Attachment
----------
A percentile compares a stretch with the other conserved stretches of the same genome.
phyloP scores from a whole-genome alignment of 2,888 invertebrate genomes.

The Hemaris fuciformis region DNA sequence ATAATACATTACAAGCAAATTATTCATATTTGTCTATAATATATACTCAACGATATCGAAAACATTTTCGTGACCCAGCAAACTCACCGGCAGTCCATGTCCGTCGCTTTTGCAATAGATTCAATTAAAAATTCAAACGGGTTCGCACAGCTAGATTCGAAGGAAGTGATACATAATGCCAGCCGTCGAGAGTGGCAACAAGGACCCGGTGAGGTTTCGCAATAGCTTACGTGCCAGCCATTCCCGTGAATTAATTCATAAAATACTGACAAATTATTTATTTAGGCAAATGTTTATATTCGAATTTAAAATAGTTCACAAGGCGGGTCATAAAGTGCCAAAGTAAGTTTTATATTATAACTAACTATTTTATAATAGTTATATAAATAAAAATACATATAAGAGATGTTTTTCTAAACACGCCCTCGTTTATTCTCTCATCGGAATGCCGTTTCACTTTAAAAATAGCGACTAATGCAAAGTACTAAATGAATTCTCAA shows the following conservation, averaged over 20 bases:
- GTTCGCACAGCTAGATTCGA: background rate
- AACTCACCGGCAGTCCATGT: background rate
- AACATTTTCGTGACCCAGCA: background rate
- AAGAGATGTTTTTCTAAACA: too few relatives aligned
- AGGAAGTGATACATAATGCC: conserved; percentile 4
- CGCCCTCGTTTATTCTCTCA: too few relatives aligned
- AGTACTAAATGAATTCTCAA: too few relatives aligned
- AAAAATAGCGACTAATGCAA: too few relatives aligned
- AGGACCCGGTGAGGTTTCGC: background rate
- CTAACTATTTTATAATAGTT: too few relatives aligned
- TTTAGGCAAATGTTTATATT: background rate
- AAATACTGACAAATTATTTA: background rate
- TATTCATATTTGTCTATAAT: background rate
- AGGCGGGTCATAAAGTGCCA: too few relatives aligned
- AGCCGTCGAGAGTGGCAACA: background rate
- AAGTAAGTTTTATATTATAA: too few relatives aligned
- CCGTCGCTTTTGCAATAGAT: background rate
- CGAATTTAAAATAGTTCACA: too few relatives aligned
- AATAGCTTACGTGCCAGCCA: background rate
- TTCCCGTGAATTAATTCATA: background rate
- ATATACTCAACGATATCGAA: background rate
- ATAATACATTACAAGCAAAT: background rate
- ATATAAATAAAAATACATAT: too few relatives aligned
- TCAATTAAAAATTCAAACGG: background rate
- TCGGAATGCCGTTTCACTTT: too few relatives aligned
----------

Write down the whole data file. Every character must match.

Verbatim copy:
A percentile compares a stretch with the other conserved stretches of the same genome.
phyloP scores from a whole-genome alignment of 2,888 invertebrate genomes.

The Hemaris fuciformis region DNA sequence ATAATACATTACAAGCAAATTATTCATATTTGTCTATAATATATACTCAACGATATCGAAAACATTTTCGTGACCCAGCAAACTCACCGGCAGTCCATGTCCGTCGCTTTTGCAATAGATTCAATTAAAAATTCAAACGGGTTCGCACAGCTAGATTCGAAGGAAGTGATACATAATGCCAGCCGTCGAGAGTGGCAACAAGGACCCGGTGAGGTTTCGCAATAGCTTACGTGCCAGCCATTCCCGTGAATTAATTCATAAAATACTGACAAATTATTTATTTAGGCAAATGTTTATATTCGAATTTAAAATAGTTCACAAGGCGGGTCATAAAGTGCCAAAGTAAGTTTTATATTATAACTAACTATTTTATAATAGTTATATAAATAAAAATACATATAAGAGATGTTTTTCTAAACACGCCCTCGTTTATTCTCTCATCGGAATGCCGTTTCACTTTAAAAATAGCGACTAATGCAAAGTACTAAATGAATTCTCAA shows the following conservation, averaged over 20 bases:
- GTTCGCACAGCTAGATTCGA: background rate
- AACTCACCGGCAGTCCATGT: background rate
- AACATTTTCGTGACCCAGCA: background rate
- AAGAGATGTTTTTCTAAACA: too few relatives aligned
- AGGAAGTGATACATAATGCC: conserved; percentile 4
- CGCCCTCGTTTATTCTCTCA: too few relatives aligned
- AGTACTAAATGAATTCTCAA: too few relatives aligned
- AAAAATAGCGACTAATGCAA: too few relatives aligned
- AGGACCCGGTGAGGTTTCGC: background rate
- CTAACTATTTTATAATAGTT: too few relatives aligned
- TTTAGGCAAATGTTTATATT: background rate
- AAATACTGACAAATTATTTA: background rate
- TATTCATATTTGTCTATAAT: background rate
- AGGCGGGTCATAAAGTGCCA: too few relatives aligned
- AGCCGTCGAGAGTGGCAACA: background rate
- AAGTAAGTTTTATATTATAA: too few relatives aligned
- CCGTCGCTTTTGCAATAGAT: background rate
- CGAATTTAAAATAGTTCACA: too few relatives aligned
- AATAGCTTACGTGCCAGCCA: background rate
- TTCCCGTGAATTAATTCATA: background rate
- ATATACTCAACGATATCGAA: background rate
- ATAATACATTACAAGCAAAT: background rate
- ATATAAATAAAAATACATAT: too few relatives aligned
- TCAATTAAAAATTCAAACGG: background rate
- TCGGAATGCCGTTTCACTTT: too few relatives aligned